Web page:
- No Presumption of Joint Child Custody: Thai courts are not authorized to award joint custody unless the parties reach a settlement agreement on all of the issues. In other words, if the case goes to trial and there is no settlement, the court is forced to decide on sole custody for one party or the other.
- Little Leveling of the Playing Field between the Parties: Managing resources is an important aspect of divorce litigation in Thailand. While extreme cases may warrant court intervention, the parties are generally expected to fund their own litigation and living expenses while the proceedings are pending. Each party must secure access to a source of funds or a “war chest” in order to litigate the case on even terms.
- Minimal Court Intervention in Parties’ Problems: The Thai courts have set a high standard for determining what constitutes an emergency in the context of a family law matter. Parties are expected to behave in a civil manner toward each other and the court is reluctant to intervene in all but the most serious matters.
- Discovery and Standards for Determining Support: The parties may seek to have subpoenas issued for bank records and directed to their spouse’s employer and bank, which routinely result in documents being produced for inspection and use as evidence. However, when it comes to unknown accounts and other hidden assets or income streams, it is incumbent on the suspecting spouse to try to obtain evidence to support a subpoena request. Child support and alimony or maintenance are awarded based on Thai standards, with some allowances being given for major expenses such as international school tuition.
- Formal Alternative Dispute Resolution Procedures: Thai courts rely heavily on the mediation process to resolve cases. All cases are mandatorily referred to mediation, which is conducted by a lay-judge who is not assigned to the main case. The court will conduct repeated mediation sessions until the parties resolve the case or the court determines that settlement is simply not possible, and only then will the case be set for trial. Afterward, the court will continue to make attempts to get the parties to settle all the way up to and even after trial.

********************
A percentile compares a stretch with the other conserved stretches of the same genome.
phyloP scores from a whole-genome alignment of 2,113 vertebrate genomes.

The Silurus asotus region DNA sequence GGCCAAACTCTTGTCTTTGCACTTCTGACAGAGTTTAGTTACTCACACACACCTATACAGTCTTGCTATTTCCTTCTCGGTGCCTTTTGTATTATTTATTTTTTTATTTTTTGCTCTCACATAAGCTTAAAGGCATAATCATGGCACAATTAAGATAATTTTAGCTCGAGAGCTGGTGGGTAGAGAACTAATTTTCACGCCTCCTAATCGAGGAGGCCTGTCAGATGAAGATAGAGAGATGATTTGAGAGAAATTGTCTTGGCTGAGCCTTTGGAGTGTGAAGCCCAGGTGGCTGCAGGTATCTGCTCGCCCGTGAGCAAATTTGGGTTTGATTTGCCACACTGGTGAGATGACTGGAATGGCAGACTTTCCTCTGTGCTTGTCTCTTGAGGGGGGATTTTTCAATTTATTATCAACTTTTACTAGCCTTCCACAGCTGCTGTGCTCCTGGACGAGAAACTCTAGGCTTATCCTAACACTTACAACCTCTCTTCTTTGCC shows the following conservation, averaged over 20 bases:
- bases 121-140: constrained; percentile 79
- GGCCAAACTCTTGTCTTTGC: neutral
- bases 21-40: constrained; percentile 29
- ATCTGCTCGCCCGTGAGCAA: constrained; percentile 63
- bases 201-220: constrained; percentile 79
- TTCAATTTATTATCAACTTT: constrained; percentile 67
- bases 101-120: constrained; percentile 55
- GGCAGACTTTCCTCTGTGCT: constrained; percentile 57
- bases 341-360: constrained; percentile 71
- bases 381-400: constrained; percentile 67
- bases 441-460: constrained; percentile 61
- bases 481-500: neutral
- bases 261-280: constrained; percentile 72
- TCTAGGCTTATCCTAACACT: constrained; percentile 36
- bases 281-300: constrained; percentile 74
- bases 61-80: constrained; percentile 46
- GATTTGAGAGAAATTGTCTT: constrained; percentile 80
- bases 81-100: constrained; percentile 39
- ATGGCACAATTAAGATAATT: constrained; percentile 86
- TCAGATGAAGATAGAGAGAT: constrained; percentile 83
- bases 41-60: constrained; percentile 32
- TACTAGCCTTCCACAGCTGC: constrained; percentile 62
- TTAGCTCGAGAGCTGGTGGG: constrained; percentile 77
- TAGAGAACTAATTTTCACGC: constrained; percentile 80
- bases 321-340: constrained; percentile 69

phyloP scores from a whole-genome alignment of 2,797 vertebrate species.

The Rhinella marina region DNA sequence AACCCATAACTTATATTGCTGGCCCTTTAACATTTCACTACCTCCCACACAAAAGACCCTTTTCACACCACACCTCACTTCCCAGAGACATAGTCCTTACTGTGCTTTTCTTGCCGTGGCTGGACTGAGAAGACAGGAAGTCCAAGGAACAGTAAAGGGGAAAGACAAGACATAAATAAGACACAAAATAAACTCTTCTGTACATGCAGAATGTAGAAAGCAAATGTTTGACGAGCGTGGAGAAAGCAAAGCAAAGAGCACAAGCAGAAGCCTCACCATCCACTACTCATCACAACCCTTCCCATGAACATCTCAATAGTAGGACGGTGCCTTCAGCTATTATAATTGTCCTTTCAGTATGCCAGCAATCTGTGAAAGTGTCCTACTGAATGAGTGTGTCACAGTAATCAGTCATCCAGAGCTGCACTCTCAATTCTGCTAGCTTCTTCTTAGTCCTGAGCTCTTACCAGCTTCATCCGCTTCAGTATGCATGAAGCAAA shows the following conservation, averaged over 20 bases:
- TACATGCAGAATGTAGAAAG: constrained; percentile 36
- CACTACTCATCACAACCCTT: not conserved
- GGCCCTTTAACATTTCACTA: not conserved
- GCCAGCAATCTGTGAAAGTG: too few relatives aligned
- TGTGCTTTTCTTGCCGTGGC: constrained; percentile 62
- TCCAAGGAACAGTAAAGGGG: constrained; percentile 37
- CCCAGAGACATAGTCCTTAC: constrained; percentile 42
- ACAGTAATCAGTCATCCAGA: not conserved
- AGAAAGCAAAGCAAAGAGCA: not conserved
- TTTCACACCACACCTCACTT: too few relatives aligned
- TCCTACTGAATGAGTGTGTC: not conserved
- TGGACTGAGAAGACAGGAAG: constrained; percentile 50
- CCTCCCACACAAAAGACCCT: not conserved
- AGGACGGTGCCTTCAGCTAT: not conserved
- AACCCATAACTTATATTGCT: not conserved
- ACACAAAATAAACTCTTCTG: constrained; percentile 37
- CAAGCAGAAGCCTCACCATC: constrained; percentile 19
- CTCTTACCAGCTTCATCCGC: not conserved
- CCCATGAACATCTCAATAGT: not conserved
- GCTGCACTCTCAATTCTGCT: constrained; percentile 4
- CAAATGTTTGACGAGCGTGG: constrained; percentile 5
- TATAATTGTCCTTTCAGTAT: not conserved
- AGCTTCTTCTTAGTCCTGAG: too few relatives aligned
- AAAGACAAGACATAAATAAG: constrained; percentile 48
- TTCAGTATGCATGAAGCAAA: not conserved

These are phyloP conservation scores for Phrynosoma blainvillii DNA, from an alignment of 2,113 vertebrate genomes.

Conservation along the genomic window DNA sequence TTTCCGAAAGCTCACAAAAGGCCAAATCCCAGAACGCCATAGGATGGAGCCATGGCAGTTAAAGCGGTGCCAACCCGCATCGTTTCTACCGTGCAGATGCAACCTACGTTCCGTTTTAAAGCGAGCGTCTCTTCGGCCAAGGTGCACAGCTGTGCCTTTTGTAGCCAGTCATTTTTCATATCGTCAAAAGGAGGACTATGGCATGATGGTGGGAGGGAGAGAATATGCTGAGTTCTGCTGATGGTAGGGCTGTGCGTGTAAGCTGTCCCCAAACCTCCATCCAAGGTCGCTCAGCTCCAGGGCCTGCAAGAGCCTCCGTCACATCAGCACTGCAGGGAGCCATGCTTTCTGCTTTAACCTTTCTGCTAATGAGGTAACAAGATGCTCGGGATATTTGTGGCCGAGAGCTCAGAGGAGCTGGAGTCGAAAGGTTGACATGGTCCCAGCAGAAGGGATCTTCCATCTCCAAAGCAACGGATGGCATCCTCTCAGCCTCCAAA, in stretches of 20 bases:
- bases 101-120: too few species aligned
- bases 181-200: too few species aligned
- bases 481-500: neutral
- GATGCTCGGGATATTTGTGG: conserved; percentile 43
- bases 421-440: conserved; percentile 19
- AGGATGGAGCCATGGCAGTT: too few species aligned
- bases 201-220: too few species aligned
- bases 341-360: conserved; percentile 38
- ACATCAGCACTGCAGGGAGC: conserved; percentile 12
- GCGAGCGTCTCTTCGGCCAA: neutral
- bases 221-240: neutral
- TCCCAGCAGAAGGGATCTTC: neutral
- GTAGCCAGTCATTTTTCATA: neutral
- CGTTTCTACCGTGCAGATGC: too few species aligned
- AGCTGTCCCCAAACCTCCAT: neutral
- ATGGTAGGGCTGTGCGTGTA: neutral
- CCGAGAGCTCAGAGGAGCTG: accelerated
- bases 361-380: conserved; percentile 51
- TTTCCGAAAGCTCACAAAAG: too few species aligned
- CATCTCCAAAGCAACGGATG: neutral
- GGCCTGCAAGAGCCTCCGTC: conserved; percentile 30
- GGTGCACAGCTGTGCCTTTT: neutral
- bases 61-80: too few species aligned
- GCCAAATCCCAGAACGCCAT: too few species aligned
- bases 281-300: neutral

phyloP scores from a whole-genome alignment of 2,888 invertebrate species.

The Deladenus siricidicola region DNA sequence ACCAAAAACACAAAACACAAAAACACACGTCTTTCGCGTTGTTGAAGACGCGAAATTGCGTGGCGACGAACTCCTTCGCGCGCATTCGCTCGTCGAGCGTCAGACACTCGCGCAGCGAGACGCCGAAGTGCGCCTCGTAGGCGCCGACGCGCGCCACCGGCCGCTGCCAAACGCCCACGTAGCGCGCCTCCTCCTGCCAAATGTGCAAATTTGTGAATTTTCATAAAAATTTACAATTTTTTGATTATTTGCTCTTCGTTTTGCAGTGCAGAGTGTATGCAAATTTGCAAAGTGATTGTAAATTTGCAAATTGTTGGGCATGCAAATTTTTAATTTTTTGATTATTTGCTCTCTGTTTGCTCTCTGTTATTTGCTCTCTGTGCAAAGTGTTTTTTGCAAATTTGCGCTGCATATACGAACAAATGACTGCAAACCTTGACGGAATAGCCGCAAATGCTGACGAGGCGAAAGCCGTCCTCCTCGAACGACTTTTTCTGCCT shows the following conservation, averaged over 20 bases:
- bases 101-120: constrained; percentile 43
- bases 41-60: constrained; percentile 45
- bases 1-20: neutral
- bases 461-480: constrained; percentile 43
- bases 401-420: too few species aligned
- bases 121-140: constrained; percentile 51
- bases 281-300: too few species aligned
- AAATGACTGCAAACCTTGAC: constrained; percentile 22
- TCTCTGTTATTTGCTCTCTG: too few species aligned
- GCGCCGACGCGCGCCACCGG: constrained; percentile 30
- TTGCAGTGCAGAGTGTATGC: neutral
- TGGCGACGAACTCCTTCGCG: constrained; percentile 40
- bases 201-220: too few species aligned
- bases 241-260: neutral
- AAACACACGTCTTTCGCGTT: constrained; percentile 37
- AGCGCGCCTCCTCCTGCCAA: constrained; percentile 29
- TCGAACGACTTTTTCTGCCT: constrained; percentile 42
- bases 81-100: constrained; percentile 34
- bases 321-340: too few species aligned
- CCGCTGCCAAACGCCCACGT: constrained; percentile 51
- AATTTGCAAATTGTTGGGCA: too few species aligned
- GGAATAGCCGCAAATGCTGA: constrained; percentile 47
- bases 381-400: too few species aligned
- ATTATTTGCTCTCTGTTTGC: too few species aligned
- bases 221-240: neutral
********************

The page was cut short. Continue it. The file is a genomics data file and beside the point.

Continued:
The differences between the two systems are apparent and it is easy to see why there is much confusion and disappointment among some foreign litigants with their experience in the Thai Family Court. Mismatched expectations have led many foreigners to lose faith in the Thai Family Court, when in truth, failures in communication and understanding is what actually leads to perceived injustices. As with anything, being aware of the differences and adjusting expectations accordingly will allow you to plan, prepare, and decide on the best way forward under the circumstances.
This article has highlighted and explained some of the main differences between most systems in the West and the Thai Family Court. Below, you will find a summary of the differences.
Specific, provable, and enumerated grounds required
Irreconcilable differences or no-fault often permissible
No joint custody without agreement
Joint custody presumed
Reallocation of Resources
Common and routine
Court Intervention in Problems
Common and routine
Discovery and Support Level
Limited discovery and Thai-standard support
Required disclosures with strong enforcement and income-based approach to support
Alternative Dispute Resolution
Court mediation required
Multiple ADR options
Of course, we believe that an amicable settlement reached between the parties before any court proceedings begin is the least painful and most effective way to end a marriage. It is important to find the right lawyer who can answer your questions and proactively identify settlement opportunities, yet can skillfully litigate the case if needed. There are many considerations involved in the decision to get divorced, including where and when to proceed. Each case is unique and requires specific advice and planning to ensure you can achieve an equitable and acceptable result.